Hospital lobby. © Kim Rushing
Long before I started writing about prison imagery and before I even set foot in the United States, photographer and educator Kim Rushing was making images of the men at the infamous Parchman Farm, known officially as Mississippi State Penitentiary. Rushing made these photographs and others over a four year period (1994-1998). They recently been published by University Press of Mississippi as a book simply titled Parchman.
After a first glance at the photographs I was surprised to hear they were made in the nineties. Many images appear as if they could have been captured in much earlier decades, but such is the nature of prisons which either change at glacial pace or remain in a temporal stasis–uniforms replace identifiable fashion; hardware is from eras past; conditions can appear mid-century; and the vats of the kitchens and gas chamber seem permanently footed to the concrete foundations.
Spaghetti, central kitchen. © Kim Rushing
Gas chamber. © Kim Rushing
Rushing’s photographs are a welcome view to a past era and a brief step back in time. My overriding takeaway from the project is that time, as in all prisons, operates by its own rules.
Rushing’s contribution to the emerging visual history of American incarceration is valuable, not least because it contains some hope. Whether the absence of violence is a fair reflection of Parchman would be a worthwhile discussion but for broader research some other time. Take the images at their face value and we can identify other prevalent characteristics of prisons, namely boredom, containment, some programming, and certain longing. (I’d hazard to guess the programming such as gardening have been scaled back.)
To insist that an almost predictable perspective on prisons exists in Rushing’s work is borne out in close comparison of the work of other photographers. Rushing’s portraits are very similar to those of Adam Shemper’s made at Angola Prison, Louisiana in 2000.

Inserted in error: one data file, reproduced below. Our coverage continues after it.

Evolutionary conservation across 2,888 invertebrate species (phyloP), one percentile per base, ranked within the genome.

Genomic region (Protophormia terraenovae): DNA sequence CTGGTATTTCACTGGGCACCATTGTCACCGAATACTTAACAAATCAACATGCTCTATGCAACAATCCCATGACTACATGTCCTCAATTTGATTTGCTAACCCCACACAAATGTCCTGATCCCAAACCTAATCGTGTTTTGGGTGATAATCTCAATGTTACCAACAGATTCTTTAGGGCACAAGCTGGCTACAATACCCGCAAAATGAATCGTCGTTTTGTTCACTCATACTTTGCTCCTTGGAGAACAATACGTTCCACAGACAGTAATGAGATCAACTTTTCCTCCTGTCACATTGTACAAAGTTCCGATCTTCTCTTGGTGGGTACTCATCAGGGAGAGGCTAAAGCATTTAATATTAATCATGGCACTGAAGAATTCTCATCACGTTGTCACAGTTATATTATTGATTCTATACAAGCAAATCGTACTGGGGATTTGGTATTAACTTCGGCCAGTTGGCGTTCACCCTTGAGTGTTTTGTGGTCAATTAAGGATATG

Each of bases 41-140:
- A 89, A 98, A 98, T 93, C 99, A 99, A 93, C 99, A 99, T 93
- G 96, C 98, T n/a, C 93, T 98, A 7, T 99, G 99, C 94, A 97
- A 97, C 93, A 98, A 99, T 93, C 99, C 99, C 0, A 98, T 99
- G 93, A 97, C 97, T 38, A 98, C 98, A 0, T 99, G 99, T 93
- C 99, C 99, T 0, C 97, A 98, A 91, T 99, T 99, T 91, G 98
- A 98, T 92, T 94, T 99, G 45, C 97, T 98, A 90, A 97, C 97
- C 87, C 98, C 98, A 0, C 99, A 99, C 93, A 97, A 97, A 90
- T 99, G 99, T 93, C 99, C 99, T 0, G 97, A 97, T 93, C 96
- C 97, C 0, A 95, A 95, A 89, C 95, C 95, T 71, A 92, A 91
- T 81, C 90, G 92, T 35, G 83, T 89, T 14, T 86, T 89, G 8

Cornelius Carroll © Kim Rushing
There are also quiet echoes of David Simonton’s 4×5 photographs of Polk Youth Facility in North Carolina made in the nineties. Except in Rushing’s images prisoners inhabit the scratched, peeling interiors. Interestingly, both bodies of work remind me of Roger Ballen‘s dark worlds, but that might be a leap too far given the specific psychological manipulations by Ballen in his native South Africa.
Gregory Applewhite at window © Kim Rushing
In terms of touchstone and stated portraiture projects, I see fair comparisons with the incredible work of Ruth Morgan in San Quentin Prison, California made in the early eighties.
Billy Wallace. © Kim Rushing
And in terms of predictable moments, I cannot help but think of Ken Light’s portrait of Cameron Todd Willingham in Texas from 1994, when I view Rushing’s photo of Kevin Pack (below).
Kevin Pack watching TV. © Kim Rushing
In the book Parchman, alongside Rushing’s images are the handwritten letters of 18 prisoners–ranging in custody level from trustee to death row–who volunteered to be photographed. “What does it feel like when two people from completely different worlds look at each other over the top of a camera?” asks University Press of Mississippi. In this case, I’d argue, the successful insertion of humanity into an institution that has historically crushed the spirits of those inside. Clearly adept in his art, Rushing has made a stark and sometimes touching portrait of an invisible population.
Feeding the spider © Kim Rushing
Parchman (cloth-bound; 10 x 10 inches; 208 pages; 125 B&W photographs) is now available for $50.00 from University Press of Mississippi.